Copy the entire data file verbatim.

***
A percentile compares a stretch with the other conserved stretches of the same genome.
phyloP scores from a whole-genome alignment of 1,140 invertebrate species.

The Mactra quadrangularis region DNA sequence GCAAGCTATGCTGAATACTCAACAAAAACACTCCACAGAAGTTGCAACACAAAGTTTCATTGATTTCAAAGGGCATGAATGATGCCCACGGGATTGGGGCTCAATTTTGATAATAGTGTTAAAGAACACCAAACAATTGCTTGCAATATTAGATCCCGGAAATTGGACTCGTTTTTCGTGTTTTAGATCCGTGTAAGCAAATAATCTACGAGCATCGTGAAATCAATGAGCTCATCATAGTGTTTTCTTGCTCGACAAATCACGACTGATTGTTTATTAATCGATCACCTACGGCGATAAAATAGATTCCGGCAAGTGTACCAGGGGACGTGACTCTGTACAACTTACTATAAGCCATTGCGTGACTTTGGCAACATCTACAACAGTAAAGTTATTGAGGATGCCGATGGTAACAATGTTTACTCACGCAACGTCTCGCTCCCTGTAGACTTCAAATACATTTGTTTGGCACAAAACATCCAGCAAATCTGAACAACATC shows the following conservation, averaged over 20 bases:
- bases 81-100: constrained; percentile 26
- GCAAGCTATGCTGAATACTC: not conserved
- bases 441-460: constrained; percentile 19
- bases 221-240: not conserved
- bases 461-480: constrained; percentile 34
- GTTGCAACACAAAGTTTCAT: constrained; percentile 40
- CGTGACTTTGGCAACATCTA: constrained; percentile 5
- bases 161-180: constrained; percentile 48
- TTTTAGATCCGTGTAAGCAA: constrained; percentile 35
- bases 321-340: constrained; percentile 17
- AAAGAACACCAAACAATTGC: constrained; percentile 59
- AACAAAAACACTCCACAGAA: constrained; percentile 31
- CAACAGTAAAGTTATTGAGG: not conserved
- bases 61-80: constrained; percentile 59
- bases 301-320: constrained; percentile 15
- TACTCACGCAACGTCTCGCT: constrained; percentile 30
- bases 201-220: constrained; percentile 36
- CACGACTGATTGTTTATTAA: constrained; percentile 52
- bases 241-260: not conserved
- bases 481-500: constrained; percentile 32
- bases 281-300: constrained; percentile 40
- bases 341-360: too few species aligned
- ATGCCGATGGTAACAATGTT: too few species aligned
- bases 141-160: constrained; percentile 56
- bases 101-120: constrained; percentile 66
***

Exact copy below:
A percentile compares a stretch with the other conserved stretches of the same genome.
phyloP scores from a whole-genome alignment of 1,140 invertebrate species.

The Mactra quadrangularis region DNA sequence GCAAGCTATGCTGAATACTCAACAAAAACACTCCACAGAAGTTGCAACACAAAGTTTCATTGATTTCAAAGGGCATGAATGATGCCCACGGGATTGGGGCTCAATTTTGATAATAGTGTTAAAGAACACCAAACAATTGCTTGCAATATTAGATCCCGGAAATTGGACTCGTTTTTCGTGTTTTAGATCCGTGTAAGCAAATAATCTACGAGCATCGTGAAATCAATGAGCTCATCATAGTGTTTTCTTGCTCGACAAATCACGACTGATTGTTTATTAATCGATCACCTACGGCGATAAAATAGATTCCGGCAAGTGTACCAGGGGACGTGACTCTGTACAACTTACTATAAGCCATTGCGTGACTTTGGCAACATCTACAACAGTAAAGTTATTGAGGATGCCGATGGTAACAATGTTTACTCACGCAACGTCTCGCTCCCTGTAGACTTCAAATACATTTGTTTGGCACAAAACATCCAGCAAATCTGAACAACATC shows the following conservation, averaged over 20 bases:
- bases 81-100: constrained; percentile 26
- GCAAGCTATGCTGAATACTC: not conserved
- bases 441-460: constrained; percentile 19
- bases 221-240: not conserved
- bases 461-480: constrained; percentile 34
- GTTGCAACACAAAGTTTCAT: constrained; percentile 40
- CGTGACTTTGGCAACATCTA: constrained; percentile 5
- bases 161-180: constrained; percentile 48
- TTTTAGATCCGTGTAAGCAA: constrained; percentile 35
- bases 321-340: constrained; percentile 17
- AAAGAACACCAAACAATTGC: constrained; percentile 59
- AACAAAAACACTCCACAGAA: constrained; percentile 31
- CAACAGTAAAGTTATTGAGG: not conserved
- bases 61-80: constrained; percentile 59
- bases 301-320: constrained; percentile 15
- TACTCACGCAACGTCTCGCT: constrained; percentile 30
- bases 201-220: constrained; percentile 36
- CACGACTGATTGTTTATTAA: constrained; percentile 52
- bases 241-260: not conserved
- bases 481-500: constrained; percentile 32
- bases 281-300: constrained; percentile 40
- bases 341-360: too few species aligned
- ATGCCGATGGTAACAATGTT: too few species aligned
- bases 141-160: constrained; percentile 56
- bases 101-120: constrained; percentile 66